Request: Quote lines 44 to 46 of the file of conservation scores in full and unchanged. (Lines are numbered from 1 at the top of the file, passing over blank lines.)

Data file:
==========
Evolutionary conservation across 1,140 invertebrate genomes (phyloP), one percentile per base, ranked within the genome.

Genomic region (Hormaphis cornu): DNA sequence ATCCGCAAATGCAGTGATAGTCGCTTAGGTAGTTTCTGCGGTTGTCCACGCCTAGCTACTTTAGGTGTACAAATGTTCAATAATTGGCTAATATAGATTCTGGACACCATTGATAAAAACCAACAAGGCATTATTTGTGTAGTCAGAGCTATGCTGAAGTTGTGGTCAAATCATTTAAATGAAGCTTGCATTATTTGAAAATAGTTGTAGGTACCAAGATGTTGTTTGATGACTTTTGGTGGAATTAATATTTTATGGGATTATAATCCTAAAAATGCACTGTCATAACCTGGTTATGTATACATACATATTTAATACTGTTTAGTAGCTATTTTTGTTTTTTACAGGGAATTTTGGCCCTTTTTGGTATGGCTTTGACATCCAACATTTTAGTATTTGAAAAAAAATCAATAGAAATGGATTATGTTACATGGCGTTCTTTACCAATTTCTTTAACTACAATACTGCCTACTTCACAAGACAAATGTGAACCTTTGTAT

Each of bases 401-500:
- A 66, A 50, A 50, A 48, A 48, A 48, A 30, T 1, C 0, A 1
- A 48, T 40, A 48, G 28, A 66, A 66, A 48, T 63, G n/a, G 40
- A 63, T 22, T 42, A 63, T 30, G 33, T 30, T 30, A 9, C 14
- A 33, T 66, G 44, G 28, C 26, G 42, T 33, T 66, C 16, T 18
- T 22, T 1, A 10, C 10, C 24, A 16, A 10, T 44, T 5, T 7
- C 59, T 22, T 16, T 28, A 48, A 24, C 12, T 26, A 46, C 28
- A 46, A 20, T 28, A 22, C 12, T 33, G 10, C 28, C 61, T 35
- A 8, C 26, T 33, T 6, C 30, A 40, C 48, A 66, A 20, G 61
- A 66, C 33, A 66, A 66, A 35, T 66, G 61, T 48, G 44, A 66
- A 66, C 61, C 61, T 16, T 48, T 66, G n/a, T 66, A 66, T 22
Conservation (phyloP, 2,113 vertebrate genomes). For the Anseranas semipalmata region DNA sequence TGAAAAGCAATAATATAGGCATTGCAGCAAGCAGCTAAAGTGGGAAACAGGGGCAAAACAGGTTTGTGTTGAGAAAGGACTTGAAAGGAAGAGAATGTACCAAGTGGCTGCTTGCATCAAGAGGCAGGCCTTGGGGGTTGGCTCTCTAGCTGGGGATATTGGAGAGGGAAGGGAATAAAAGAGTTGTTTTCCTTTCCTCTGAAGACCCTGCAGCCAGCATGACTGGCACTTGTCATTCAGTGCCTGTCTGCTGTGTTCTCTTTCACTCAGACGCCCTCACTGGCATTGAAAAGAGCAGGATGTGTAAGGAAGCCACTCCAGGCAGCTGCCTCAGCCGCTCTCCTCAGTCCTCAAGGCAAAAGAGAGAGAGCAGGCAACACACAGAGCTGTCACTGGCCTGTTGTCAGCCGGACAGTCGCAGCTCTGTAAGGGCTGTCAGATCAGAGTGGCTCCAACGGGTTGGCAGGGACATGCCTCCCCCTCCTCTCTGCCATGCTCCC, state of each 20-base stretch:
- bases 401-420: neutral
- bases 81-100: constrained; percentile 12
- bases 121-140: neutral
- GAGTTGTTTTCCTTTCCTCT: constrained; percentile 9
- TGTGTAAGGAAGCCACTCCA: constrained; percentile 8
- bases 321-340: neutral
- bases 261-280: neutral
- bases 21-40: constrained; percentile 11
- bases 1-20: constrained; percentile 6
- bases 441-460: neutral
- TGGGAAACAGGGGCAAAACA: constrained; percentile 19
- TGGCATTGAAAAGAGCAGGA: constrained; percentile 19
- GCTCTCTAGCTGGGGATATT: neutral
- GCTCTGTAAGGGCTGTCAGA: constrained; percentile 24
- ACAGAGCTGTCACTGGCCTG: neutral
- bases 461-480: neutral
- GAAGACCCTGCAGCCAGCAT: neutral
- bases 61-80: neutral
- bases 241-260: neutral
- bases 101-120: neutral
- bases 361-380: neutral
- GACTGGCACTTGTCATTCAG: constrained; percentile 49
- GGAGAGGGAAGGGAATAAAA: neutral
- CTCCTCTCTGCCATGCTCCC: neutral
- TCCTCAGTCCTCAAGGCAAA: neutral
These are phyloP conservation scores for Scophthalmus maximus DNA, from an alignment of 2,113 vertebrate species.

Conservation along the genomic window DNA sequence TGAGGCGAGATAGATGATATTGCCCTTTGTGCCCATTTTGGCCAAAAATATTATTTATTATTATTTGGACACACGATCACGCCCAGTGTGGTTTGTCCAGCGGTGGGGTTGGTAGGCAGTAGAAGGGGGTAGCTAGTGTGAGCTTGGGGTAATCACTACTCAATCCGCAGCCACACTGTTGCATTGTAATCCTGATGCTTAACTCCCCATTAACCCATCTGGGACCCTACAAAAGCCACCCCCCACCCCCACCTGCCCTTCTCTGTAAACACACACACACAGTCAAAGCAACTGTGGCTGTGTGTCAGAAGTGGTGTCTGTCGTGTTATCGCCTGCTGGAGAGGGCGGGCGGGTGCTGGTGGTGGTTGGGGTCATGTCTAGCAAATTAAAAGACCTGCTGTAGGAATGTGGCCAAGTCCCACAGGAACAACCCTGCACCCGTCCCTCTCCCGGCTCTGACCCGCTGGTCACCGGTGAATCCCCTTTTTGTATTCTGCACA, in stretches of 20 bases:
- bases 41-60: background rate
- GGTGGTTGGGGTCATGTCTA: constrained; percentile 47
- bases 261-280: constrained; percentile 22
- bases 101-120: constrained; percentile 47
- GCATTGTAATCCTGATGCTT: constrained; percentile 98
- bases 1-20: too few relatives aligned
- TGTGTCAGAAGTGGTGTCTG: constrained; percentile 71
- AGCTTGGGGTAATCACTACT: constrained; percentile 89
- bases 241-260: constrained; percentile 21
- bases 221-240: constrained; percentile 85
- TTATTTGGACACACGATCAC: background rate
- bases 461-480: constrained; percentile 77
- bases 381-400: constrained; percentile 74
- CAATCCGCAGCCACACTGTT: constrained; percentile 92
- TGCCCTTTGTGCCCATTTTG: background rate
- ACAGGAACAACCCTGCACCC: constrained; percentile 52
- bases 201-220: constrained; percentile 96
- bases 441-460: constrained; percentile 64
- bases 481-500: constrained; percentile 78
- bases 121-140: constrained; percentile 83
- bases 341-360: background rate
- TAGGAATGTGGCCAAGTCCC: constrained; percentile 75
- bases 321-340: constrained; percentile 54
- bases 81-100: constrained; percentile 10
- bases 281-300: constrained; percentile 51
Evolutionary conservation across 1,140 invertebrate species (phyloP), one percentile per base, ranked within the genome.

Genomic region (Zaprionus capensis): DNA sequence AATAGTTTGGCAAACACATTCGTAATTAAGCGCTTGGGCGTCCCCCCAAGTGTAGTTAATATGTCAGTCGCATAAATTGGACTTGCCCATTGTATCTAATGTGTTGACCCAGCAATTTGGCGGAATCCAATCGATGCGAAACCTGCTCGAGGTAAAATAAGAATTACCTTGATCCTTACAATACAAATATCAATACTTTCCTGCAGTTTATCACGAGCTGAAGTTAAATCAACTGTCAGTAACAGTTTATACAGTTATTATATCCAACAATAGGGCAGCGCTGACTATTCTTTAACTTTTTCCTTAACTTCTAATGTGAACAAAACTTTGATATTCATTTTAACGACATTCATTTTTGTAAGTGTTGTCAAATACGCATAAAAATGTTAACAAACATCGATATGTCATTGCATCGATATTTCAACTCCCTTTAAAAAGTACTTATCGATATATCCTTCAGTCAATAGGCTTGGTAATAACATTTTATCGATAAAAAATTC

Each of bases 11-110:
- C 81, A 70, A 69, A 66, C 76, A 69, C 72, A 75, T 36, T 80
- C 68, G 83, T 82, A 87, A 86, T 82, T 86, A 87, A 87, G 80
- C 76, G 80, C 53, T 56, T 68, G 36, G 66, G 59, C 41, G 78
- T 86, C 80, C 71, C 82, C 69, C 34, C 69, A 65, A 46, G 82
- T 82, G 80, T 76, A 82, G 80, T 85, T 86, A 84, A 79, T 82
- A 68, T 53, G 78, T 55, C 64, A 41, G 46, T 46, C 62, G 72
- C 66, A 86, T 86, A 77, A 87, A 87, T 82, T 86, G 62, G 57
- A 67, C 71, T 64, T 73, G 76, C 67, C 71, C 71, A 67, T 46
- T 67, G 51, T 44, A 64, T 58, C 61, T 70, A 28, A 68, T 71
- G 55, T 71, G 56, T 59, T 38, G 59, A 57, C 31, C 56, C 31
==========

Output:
- bases 261-280: constrained; percentile 22
- bases 101-120: constrained; percentile 47
- GCATTGTAATCCTGATGCTT: constrained; percentile 98